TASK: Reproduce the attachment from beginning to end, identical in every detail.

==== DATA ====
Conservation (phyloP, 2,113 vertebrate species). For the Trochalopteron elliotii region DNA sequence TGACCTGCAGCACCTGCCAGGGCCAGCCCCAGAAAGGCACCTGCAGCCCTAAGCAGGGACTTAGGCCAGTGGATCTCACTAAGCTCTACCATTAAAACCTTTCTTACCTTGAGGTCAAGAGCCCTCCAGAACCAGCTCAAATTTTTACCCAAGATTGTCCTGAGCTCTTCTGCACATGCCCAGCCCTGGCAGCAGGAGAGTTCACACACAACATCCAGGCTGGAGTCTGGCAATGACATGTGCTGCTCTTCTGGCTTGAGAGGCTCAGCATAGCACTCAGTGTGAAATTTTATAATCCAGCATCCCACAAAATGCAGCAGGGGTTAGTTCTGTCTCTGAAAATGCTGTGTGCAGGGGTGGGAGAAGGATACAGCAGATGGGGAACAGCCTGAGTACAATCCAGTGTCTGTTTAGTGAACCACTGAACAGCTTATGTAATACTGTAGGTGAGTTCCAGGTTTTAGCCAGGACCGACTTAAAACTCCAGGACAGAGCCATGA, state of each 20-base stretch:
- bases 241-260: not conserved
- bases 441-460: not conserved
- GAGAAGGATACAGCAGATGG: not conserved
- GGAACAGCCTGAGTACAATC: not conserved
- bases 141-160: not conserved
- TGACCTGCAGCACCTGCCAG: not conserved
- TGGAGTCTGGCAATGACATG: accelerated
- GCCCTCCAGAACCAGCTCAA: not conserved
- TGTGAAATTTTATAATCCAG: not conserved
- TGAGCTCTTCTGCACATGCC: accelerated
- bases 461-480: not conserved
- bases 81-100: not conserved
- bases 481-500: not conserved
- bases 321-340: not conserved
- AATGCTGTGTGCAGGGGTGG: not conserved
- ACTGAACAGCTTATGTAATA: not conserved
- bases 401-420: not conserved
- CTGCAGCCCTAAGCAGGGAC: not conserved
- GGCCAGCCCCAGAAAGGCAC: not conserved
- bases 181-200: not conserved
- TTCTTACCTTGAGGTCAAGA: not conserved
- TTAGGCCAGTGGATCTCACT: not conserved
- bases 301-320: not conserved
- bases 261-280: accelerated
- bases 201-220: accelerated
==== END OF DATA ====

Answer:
Conservation (phyloP, 2,113 vertebrate species). For the Trochalopteron elliotii region DNA sequence TGACCTGCAGCACCTGCCAGGGCCAGCCCCAGAAAGGCACCTGCAGCCCTAAGCAGGGACTTAGGCCAGTGGATCTCACTAAGCTCTACCATTAAAACCTTTCTTACCTTGAGGTCAAGAGCCCTCCAGAACCAGCTCAAATTTTTACCCAAGATTGTCCTGAGCTCTTCTGCACATGCCCAGCCCTGGCAGCAGGAGAGTTCACACACAACATCCAGGCTGGAGTCTGGCAATGACATGTGCTGCTCTTCTGGCTTGAGAGGCTCAGCATAGCACTCAGTGTGAAATTTTATAATCCAGCATCCCACAAAATGCAGCAGGGGTTAGTTCTGTCTCTGAAAATGCTGTGTGCAGGGGTGGGAGAAGGATACAGCAGATGGGGAACAGCCTGAGTACAATCCAGTGTCTGTTTAGTGAACCACTGAACAGCTTATGTAATACTGTAGGTGAGTTCCAGGTTTTAGCCAGGACCGACTTAAAACTCCAGGACAGAGCCATGA, state of each 20-base stretch:
- bases 241-260: not conserved
- bases 441-460: not conserved
- GAGAAGGATACAGCAGATGG: not conserved
- GGAACAGCCTGAGTACAATC: not conserved
- bases 141-160: not conserved
- TGACCTGCAGCACCTGCCAG: not conserved
- TGGAGTCTGGCAATGACATG: accelerated
- GCCCTCCAGAACCAGCTCAA: not conserved
- TGTGAAATTTTATAATCCAG: not conserved
- TGAGCTCTTCTGCACATGCC: accelerated
- bases 461-480: not conserved
- bases 81-100: not conserved
- bases 481-500: not conserved
- bases 321-340: not conserved
- AATGCTGTGTGCAGGGGTGG: not conserved
- ACTGAACAGCTTATGTAATA: not conserved
- bases 401-420: not conserved
- CTGCAGCCCTAAGCAGGGAC: not conserved
- GGCCAGCCCCAGAAAGGCAC: not conserved
- bases 181-200: not conserved
- TTCTTACCTTGAGGTCAAGA: not conserved
- TTAGGCCAGTGGATCTCACT: not conserved
- bases 301-320: not conserved
- bases 261-280: accelerated
- bases 201-220: accelerated